The Jordan Brand roster is stacked full of athletes that possess the athleticism, charisma, character and thirst to succeed that embodies the namesake.

With all the other-worldly skills of those athletes, there was previously no connection to the city that will always know Jordan as its own: Chicago.

That all changed on June 26, just hours before the NBA Draft, when Jordan Brand announced the signing of Jabari Parker, who would go on to be selected by the Milwaukee Bucks, a team just 90 minutes down the road from his hometown of Chicago.

Along with his on-court pedigree—Parker was a four-time state champion at Simeon, two-time Mr. Basketball of Illinois, and averaged 19.1 points, 8.7 rebounds while shooting 47.3 percent from the field in his one lone season at Duke—Parker brings a humble and selfless personality the Jordan Brand has had on its radar for quite some time.

Even with his quiet demeanor, Parker has the attitude and hunger to be one of the game’s next household names.

“It’s been a lot of second-pick busts and I’m just trying not to be that [next] bust,” Parker said. “So everyday that I step on the court, just remind myself that I have a long way to go. I want to be one of those guys on the front tier in the NBA, like LeBron, KD and Blake. I just have to have that mentality from the [start].”

The folks at Jordan Brand have also kept a vested eye on the violence amongst the youth of Chicago. Jordan Brand President Larry Miller said Parker’s signing comes at a good time because he can give insight as Jordan plans to find ways to get involved, address the issues and help be part of a solution. Parker would no doubt be one of the central figures if any Jordan strategy towards a solution in his hometown comes to fruition.

SLAM caught up with Miller recently to discuss what made Parker such a good fit for Jordan.

SLAM: What were some of the things you guys saw in Jabari that made you want him representing the brand?

Larry Miller: It’s what he was able to do on the basketball court. We know he has great basketball skills and has the talent to be able to be a great player in the NBA. But also, we like to look at who a player is off the court. Jabari clearly fits what we’re looking for, in terms of his character, his family life, his connection to his community. All of those things kind of came together, and Jabari is what we feel is a perfect fit for the Jordan Brand. And it just so happens that he’s from Chicago, which is a focus for us. It really kind of came together.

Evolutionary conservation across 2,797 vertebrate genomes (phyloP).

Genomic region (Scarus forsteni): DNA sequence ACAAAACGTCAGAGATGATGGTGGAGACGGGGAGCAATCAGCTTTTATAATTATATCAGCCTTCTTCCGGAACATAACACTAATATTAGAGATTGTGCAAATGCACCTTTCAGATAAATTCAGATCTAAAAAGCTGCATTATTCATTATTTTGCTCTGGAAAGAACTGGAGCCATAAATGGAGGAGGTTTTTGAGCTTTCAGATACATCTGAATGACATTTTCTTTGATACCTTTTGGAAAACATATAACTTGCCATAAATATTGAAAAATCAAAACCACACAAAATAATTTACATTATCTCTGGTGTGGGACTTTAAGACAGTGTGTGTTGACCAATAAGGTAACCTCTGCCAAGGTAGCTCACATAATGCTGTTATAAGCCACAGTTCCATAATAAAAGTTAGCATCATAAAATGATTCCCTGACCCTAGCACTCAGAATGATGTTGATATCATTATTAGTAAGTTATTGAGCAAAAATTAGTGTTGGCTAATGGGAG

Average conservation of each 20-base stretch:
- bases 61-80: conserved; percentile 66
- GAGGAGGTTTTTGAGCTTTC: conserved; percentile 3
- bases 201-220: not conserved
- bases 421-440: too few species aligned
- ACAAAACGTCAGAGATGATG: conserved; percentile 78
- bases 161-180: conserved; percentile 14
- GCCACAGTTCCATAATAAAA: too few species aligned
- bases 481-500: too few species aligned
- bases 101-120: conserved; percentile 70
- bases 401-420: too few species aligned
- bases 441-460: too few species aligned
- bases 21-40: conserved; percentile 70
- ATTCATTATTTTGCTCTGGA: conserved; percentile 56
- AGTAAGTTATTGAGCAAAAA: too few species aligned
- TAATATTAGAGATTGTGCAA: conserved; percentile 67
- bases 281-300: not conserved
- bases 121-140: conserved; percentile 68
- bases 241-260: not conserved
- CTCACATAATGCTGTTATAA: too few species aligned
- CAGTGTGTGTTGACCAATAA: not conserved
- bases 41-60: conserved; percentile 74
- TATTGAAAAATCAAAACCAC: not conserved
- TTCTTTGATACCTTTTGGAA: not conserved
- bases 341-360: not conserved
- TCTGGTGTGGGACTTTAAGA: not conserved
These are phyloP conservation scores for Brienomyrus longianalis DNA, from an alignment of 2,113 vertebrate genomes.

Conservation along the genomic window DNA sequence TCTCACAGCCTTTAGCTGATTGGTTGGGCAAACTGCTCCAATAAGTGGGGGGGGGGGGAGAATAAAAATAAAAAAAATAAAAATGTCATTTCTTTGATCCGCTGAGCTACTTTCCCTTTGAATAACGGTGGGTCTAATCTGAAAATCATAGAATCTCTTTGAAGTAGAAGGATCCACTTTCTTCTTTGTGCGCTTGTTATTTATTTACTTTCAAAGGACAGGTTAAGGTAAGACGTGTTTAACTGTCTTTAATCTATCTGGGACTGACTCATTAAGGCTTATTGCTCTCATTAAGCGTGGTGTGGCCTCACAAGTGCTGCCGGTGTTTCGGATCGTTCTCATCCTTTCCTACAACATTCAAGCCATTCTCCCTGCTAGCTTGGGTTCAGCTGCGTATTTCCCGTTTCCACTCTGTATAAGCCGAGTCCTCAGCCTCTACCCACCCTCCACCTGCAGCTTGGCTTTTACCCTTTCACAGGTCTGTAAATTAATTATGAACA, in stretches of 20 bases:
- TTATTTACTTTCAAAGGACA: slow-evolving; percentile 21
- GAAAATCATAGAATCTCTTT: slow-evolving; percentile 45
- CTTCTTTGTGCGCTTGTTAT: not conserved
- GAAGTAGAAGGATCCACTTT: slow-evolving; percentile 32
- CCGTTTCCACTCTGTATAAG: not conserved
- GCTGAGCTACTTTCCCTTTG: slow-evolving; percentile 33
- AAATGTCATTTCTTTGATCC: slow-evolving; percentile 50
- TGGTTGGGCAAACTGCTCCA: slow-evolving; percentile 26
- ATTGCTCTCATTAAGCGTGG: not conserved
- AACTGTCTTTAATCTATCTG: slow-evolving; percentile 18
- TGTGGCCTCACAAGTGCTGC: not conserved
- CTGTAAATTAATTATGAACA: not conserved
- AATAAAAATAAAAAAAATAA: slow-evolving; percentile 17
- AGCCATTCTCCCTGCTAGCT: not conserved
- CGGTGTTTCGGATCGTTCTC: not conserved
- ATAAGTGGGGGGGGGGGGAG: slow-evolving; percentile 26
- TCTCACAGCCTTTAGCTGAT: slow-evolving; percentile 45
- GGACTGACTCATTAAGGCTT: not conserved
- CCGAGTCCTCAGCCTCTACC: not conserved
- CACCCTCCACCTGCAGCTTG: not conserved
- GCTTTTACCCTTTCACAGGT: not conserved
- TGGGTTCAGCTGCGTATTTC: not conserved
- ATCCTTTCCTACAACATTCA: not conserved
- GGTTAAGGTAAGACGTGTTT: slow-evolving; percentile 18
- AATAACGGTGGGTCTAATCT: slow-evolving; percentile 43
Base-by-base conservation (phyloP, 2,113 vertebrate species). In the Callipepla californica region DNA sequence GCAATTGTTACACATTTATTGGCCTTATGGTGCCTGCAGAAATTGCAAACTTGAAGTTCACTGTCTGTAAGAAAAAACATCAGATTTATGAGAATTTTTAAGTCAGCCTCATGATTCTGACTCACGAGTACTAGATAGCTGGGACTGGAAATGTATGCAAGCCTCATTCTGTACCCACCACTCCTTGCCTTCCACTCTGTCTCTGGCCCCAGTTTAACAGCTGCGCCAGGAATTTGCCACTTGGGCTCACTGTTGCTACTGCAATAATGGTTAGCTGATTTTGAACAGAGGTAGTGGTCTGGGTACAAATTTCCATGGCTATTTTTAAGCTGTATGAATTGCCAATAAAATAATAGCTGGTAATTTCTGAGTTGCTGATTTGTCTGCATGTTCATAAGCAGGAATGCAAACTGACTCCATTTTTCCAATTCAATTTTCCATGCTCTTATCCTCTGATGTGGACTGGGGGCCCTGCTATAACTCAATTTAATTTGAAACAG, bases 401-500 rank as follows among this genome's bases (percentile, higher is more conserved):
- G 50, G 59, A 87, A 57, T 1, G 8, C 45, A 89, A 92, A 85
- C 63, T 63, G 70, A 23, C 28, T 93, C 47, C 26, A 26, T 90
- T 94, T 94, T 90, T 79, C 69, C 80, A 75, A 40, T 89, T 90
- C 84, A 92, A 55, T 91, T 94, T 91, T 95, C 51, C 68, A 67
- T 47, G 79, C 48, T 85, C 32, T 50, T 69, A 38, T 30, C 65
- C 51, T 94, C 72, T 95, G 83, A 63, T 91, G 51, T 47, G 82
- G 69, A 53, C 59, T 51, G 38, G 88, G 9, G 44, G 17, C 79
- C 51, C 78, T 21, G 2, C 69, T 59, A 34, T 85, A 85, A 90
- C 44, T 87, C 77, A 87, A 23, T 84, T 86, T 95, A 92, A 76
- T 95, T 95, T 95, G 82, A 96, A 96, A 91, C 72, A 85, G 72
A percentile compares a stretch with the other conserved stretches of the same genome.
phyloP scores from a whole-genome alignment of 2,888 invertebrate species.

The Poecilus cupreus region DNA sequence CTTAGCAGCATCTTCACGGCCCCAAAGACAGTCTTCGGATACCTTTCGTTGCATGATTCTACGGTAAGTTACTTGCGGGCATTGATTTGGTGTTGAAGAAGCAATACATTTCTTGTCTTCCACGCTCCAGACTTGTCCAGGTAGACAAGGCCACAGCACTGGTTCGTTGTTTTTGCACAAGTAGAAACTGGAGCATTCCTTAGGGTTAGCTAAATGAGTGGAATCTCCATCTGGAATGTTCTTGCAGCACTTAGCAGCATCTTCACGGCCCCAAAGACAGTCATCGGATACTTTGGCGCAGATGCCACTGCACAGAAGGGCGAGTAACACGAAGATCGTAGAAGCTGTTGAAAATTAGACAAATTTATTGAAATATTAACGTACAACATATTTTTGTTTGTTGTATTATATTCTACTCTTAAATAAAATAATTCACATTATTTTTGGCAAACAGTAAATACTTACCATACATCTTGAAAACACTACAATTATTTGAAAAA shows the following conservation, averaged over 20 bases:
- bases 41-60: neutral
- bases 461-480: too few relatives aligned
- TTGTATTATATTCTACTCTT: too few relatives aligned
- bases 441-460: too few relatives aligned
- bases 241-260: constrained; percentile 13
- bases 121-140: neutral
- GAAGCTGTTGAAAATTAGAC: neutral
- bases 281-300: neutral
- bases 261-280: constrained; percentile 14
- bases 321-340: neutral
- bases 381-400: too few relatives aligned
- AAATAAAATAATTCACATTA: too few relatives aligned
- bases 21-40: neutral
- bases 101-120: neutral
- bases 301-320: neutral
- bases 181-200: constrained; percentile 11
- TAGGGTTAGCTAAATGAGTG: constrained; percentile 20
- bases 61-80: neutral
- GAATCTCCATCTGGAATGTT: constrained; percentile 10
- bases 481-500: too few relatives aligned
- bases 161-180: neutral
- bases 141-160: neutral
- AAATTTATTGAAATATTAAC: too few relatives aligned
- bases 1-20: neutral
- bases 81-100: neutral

He got a chance to meet with Michael, and he was instantly, “This is a kid that should be a part of us.” When we sat down and talked about the (NBA) Draft and what players were coming into the Draft, Jabari was at the top of all of our lists, including Michael’s.

SLAM: What’s that brainstorming process like, in scouting what players you’re going to go after?

LM: We sit, talk about it and look at all the players—again, who they are on the court, but who they are off the court. MJ was really excited about Jabari from the beginning, and he was like, “That’s who we have to go after.” And we all agreed.

SLAM: With that process, you get a feel for the player and a bit of an understanding of their makeup. Did meeting with Jabari in Portland do anything to further strengthen all of your beliefs in who you were getting to represent the brand?

LM: It did. He and his family came to Portland to meet with us, and we were all just blown away. Not just by him, but his family and how they work together and support each other. We had an idea of who he was. When he came out and spent time with us, it just confirmed for us who we thought he was.

SLAM: It’s still early and there’s a lot of basketball to be played, but is there any sort of strategy with him as far as playing in Milwaukee, but having the Chicago connection and wanting to remain visible here?

LM: We’re going to let him develop and play his game. We’ll be there to support him, provide him with the best product we can possibly provide him with and just let his game evolve. We don’t want to put pressure on him. We want him to not feel like he’s pressured to do a whole bunch. Go out there and play and do what you need to do on the basketball court, and let us take care of the rest.

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